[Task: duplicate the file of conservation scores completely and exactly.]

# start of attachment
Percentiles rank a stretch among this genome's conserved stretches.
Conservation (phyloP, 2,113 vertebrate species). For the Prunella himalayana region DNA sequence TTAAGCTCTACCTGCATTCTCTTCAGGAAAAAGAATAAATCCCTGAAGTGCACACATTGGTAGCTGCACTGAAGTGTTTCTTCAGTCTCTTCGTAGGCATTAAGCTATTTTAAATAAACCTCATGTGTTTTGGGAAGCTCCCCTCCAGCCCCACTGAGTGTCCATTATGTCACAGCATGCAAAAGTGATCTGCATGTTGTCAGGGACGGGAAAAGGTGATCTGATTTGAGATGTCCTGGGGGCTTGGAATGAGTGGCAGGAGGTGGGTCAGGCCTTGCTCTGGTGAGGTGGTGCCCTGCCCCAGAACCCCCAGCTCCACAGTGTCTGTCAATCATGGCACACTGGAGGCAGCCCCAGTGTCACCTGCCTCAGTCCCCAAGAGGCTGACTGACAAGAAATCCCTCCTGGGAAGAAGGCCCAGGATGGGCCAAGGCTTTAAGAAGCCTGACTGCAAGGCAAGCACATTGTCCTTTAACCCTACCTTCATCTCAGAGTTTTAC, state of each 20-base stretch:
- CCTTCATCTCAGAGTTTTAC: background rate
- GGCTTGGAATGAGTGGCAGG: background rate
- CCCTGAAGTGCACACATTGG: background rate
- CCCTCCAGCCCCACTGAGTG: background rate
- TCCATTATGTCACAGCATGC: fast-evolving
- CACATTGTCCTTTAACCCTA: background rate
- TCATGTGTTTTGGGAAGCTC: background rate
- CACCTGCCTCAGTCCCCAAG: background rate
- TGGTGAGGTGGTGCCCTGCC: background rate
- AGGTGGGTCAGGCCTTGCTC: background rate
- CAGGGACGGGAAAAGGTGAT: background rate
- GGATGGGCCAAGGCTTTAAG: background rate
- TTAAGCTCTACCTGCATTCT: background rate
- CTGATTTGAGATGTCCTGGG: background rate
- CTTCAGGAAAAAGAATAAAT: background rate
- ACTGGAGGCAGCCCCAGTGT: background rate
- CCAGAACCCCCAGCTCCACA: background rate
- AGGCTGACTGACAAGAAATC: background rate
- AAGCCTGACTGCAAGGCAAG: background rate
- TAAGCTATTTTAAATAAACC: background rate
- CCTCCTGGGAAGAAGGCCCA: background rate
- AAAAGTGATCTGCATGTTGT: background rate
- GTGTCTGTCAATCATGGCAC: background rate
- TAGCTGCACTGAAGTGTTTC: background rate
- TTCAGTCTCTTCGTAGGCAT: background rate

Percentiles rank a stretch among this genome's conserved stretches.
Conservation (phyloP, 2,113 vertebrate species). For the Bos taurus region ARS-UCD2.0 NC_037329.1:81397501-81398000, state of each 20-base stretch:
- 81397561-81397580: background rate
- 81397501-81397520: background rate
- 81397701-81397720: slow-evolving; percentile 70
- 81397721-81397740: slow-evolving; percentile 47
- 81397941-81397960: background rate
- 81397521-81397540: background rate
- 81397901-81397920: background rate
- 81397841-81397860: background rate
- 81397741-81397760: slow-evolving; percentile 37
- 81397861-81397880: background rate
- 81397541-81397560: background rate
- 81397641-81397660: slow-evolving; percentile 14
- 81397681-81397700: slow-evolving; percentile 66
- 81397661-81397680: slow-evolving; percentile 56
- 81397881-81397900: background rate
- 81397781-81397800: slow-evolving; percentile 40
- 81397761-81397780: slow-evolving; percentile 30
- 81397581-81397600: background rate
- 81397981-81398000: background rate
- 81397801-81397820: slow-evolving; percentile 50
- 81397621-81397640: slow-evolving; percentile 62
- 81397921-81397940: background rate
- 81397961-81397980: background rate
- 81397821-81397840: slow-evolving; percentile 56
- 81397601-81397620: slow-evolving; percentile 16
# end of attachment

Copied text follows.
Percentiles rank a stretch among this genome's conserved stretches.
Conservation (phyloP, 2,113 vertebrate species). For the Prunella himalayana region DNA sequence TTAAGCTCTACCTGCATTCTCTTCAGGAAAAAGAATAAATCCCTGAAGTGCACACATTGGTAGCTGCACTGAAGTGTTTCTTCAGTCTCTTCGTAGGCATTAAGCTATTTTAAATAAACCTCATGTGTTTTGGGAAGCTCCCCTCCAGCCCCACTGAGTGTCCATTATGTCACAGCATGCAAAAGTGATCTGCATGTTGTCAGGGACGGGAAAAGGTGATCTGATTTGAGATGTCCTGGGGGCTTGGAATGAGTGGCAGGAGGTGGGTCAGGCCTTGCTCTGGTGAGGTGGTGCCCTGCCCCAGAACCCCCAGCTCCACAGTGTCTGTCAATCATGGCACACTGGAGGCAGCCCCAGTGTCACCTGCCTCAGTCCCCAAGAGGCTGACTGACAAGAAATCCCTCCTGGGAAGAAGGCCCAGGATGGGCCAAGGCTTTAAGAAGCCTGACTGCAAGGCAAGCACATTGTCCTTTAACCCTACCTTCATCTCAGAGTTTTAC, state of each 20-base stretch:
- CCTTCATCTCAGAGTTTTAC: background rate
- GGCTTGGAATGAGTGGCAGG: background rate
- CCCTGAAGTGCACACATTGG: background rate
- CCCTCCAGCCCCACTGAGTG: background rate
- TCCATTATGTCACAGCATGC: fast-evolving
- CACATTGTCCTTTAACCCTA: background rate
- TCATGTGTTTTGGGAAGCTC: background rate
- CACCTGCCTCAGTCCCCAAG: background rate
- TGGTGAGGTGGTGCCCTGCC: background rate
- AGGTGGGTCAGGCCTTGCTC: background rate
- CAGGGACGGGAAAAGGTGAT: background rate
- GGATGGGCCAAGGCTTTAAG: background rate
- TTAAGCTCTACCTGCATTCT: background rate
- CTGATTTGAGATGTCCTGGG: background rate
- CTTCAGGAAAAAGAATAAAT: background rate
- ACTGGAGGCAGCCCCAGTGT: background rate
- CCAGAACCCCCAGCTCCACA: background rate
- AGGCTGACTGACAAGAAATC: background rate
- AAGCCTGACTGCAAGGCAAG: background rate
- TAAGCTATTTTAAATAAACC: background rate
- CCTCCTGGGAAGAAGGCCCA: background rate
- AAAAGTGATCTGCATGTTGT: background rate
- GTGTCTGTCAATCATGGCAC: background rate
- TAGCTGCACTGAAGTGTTTC: background rate
- TTCAGTCTCTTCGTAGGCAT: background rate

Percentiles rank a stretch among this genome's conserved stretches.
Conservation (phyloP, 2,113 vertebrate species). For the Bos taurus region ARS-UCD2.0 NC_037329.1:81397501-81398000, state of each 20-base stretch:
- 81397561-81397580: background rate
- 81397501-81397520: background rate
- 81397701-81397720: slow-evolving; percentile 70
- 81397721-81397740: slow-evolving; percentile 47
- 81397941-81397960: background rate
- 81397521-81397540: background rate
- 81397901-81397920: background rate
- 81397841-81397860: background rate
- 81397741-81397760: slow-evolving; percentile 37
- 81397861-81397880: background rate
- 81397541-81397560: background rate
- 81397641-81397660: slow-evolving; percentile 14
- 81397681-81397700: slow-evolving; percentile 66
- 81397661-81397680: slow-evolving; percentile 56
- 81397881-81397900: background rate
- 81397781-81397800: slow-evolving; percentile 40
- 81397761-81397780: slow-evolving; percentile 30
- 81397581-81397600: background rate
- 81397981-81398000: background rate
- 81397801-81397820: slow-evolving; percentile 50
- 81397621-81397640: slow-evolving; percentile 62
- 81397921-81397940: background rate
- 81397961-81397980: background rate
- 81397821-81397840: slow-evolving; percentile 56
- 81397601-81397620: slow-evolving; percentile 16